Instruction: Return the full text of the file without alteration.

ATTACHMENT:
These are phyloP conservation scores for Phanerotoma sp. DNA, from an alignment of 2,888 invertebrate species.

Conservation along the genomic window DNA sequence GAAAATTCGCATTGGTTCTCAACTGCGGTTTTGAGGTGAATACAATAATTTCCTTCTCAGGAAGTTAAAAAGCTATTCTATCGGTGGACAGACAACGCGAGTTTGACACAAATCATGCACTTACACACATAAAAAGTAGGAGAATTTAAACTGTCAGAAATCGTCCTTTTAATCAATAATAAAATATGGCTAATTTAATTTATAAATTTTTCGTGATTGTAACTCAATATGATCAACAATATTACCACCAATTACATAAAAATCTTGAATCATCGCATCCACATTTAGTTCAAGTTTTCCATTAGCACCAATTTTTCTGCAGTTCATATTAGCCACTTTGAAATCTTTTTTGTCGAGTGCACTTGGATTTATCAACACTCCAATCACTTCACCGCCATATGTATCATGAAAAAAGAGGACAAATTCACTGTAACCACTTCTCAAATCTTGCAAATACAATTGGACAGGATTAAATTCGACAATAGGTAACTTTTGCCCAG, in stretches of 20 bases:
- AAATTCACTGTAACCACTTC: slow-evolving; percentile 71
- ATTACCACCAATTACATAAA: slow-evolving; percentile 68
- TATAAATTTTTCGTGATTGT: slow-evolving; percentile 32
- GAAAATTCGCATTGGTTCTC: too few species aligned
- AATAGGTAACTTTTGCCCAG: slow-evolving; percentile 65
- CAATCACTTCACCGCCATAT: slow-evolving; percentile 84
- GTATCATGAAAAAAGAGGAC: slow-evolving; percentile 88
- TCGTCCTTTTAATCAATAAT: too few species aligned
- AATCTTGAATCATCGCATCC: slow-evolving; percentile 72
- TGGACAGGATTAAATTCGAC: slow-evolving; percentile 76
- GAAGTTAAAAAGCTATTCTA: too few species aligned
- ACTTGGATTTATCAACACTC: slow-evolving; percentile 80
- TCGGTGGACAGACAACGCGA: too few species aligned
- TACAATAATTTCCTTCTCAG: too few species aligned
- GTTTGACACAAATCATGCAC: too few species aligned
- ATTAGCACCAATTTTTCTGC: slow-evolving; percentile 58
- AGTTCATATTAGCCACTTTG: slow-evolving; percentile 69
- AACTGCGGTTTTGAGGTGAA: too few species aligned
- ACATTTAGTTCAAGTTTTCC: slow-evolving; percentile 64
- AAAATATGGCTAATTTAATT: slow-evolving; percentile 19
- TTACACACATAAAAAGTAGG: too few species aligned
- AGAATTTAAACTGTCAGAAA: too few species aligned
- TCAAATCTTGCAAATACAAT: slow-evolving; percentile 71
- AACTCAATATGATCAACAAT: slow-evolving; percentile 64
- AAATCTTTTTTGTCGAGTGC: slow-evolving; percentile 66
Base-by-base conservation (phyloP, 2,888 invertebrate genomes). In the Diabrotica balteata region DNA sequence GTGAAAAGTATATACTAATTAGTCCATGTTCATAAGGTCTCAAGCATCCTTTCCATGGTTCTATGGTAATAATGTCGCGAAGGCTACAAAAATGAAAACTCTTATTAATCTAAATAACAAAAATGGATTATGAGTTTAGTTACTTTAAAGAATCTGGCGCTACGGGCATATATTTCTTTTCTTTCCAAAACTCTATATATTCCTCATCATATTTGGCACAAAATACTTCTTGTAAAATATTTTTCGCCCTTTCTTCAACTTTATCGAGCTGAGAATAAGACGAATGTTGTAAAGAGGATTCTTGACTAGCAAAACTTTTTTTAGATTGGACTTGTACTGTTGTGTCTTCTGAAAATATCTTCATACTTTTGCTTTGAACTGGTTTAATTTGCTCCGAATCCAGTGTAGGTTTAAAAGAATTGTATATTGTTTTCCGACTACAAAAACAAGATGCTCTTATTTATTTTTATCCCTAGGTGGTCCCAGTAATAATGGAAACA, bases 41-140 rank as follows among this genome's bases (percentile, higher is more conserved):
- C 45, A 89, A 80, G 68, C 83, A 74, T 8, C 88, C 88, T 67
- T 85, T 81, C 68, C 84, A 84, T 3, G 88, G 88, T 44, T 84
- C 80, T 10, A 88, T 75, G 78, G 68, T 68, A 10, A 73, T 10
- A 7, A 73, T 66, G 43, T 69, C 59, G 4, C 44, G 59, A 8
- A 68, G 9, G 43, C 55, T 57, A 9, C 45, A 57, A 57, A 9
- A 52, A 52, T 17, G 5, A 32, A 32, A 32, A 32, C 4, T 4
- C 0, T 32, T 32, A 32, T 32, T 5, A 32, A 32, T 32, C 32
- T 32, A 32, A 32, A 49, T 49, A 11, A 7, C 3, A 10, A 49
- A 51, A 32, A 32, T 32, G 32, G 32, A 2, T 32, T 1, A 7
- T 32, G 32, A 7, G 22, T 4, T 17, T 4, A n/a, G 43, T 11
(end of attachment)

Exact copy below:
These are phyloP conservation scores for Phanerotoma sp. DNA, from an alignment of 2,888 invertebrate species.

Conservation along the genomic window DNA sequence GAAAATTCGCATTGGTTCTCAACTGCGGTTTTGAGGTGAATACAATAATTTCCTTCTCAGGAAGTTAAAAAGCTATTCTATCGGTGGACAGACAACGCGAGTTTGACACAAATCATGCACTTACACACATAAAAAGTAGGAGAATTTAAACTGTCAGAAATCGTCCTTTTAATCAATAATAAAATATGGCTAATTTAATTTATAAATTTTTCGTGATTGTAACTCAATATGATCAACAATATTACCACCAATTACATAAAAATCTTGAATCATCGCATCCACATTTAGTTCAAGTTTTCCATTAGCACCAATTTTTCTGCAGTTCATATTAGCCACTTTGAAATCTTTTTTGTCGAGTGCACTTGGATTTATCAACACTCCAATCACTTCACCGCCATATGTATCATGAAAAAAGAGGACAAATTCACTGTAACCACTTCTCAAATCTTGCAAATACAATTGGACAGGATTAAATTCGACAATAGGTAACTTTTGCCCAG, in stretches of 20 bases:
- AAATTCACTGTAACCACTTC: slow-evolving; percentile 71
- ATTACCACCAATTACATAAA: slow-evolving; percentile 68
- TATAAATTTTTCGTGATTGT: slow-evolving; percentile 32
- GAAAATTCGCATTGGTTCTC: too few species aligned
- AATAGGTAACTTTTGCCCAG: slow-evolving; percentile 65
- CAATCACTTCACCGCCATAT: slow-evolving; percentile 84
- GTATCATGAAAAAAGAGGAC: slow-evolving; percentile 88
- TCGTCCTTTTAATCAATAAT: too few species aligned
- AATCTTGAATCATCGCATCC: slow-evolving; percentile 72
- TGGACAGGATTAAATTCGAC: slow-evolving; percentile 76
- GAAGTTAAAAAGCTATTCTA: too few species aligned
- ACTTGGATTTATCAACACTC: slow-evolving; percentile 80
- TCGGTGGACAGACAACGCGA: too few species aligned
- TACAATAATTTCCTTCTCAG: too few species aligned
- GTTTGACACAAATCATGCAC: too few species aligned
- ATTAGCACCAATTTTTCTGC: slow-evolving; percentile 58
- AGTTCATATTAGCCACTTTG: slow-evolving; percentile 69
- AACTGCGGTTTTGAGGTGAA: too few species aligned
- ACATTTAGTTCAAGTTTTCC: slow-evolving; percentile 64
- AAAATATGGCTAATTTAATT: slow-evolving; percentile 19
- TTACACACATAAAAAGTAGG: too few species aligned
- AGAATTTAAACTGTCAGAAA: too few species aligned
- TCAAATCTTGCAAATACAAT: slow-evolving; percentile 71
- AACTCAATATGATCAACAAT: slow-evolving; percentile 64
- AAATCTTTTTTGTCGAGTGC: slow-evolving; percentile 66
Base-by-base conservation (phyloP, 2,888 invertebrate genomes). In the Diabrotica balteata region DNA sequence GTGAAAAGTATATACTAATTAGTCCATGTTCATAAGGTCTCAAGCATCCTTTCCATGGTTCTATGGTAATAATGTCGCGAAGGCTACAAAAATGAAAACTCTTATTAATCTAAATAACAAAAATGGATTATGAGTTTAGTTACTTTAAAGAATCTGGCGCTACGGGCATATATTTCTTTTCTTTCCAAAACTCTATATATTCCTCATCATATTTGGCACAAAATACTTCTTGTAAAATATTTTTCGCCCTTTCTTCAACTTTATCGAGCTGAGAATAAGACGAATGTTGTAAAGAGGATTCTTGACTAGCAAAACTTTTTTTAGATTGGACTTGTACTGTTGTGTCTTCTGAAAATATCTTCATACTTTTGCTTTGAACTGGTTTAATTTGCTCCGAATCCAGTGTAGGTTTAAAAGAATTGTATATTGTTTTCCGACTACAAAAACAAGATGCTCTTATTTATTTTTATCCCTAGGTGGTCCCAGTAATAATGGAAACA, bases 41-140 rank as follows among this genome's bases (percentile, higher is more conserved):
- C 45, A 89, A 80, G 68, C 83, A 74, T 8, C 88, C 88, T 67
- T 85, T 81, C 68, C 84, A 84, T 3, G 88, G 88, T 44, T 84
- C 80, T 10, A 88, T 75, G 78, G 68, T 68, A 10, A 73, T 10
- A 7, A 73, T 66, G 43, T 69, C 59, G 4, C 44, G 59, A 8
- A 68, G 9, G 43, C 55, T 57, A 9, C 45, A 57, A 57, A 9
- A 52, A 52, T 17, G 5, A 32, A 32, A 32, A 32, C 4, T 4
- C 0, T 32, T 32, A 32, T 32, T 5, A 32, A 32, T 32, C 32
- T 32, A 32, A 32, A 49, T 49, A 11, A 7, C 3, A 10, A 49
- A 51, A 32, A 32, T 32, G 32, G 32, A 2, T 32, T 1, A 7
- T 32, G 32, A 7, G 22, T 4, T 17, T 4, A n/a, G 43, T 11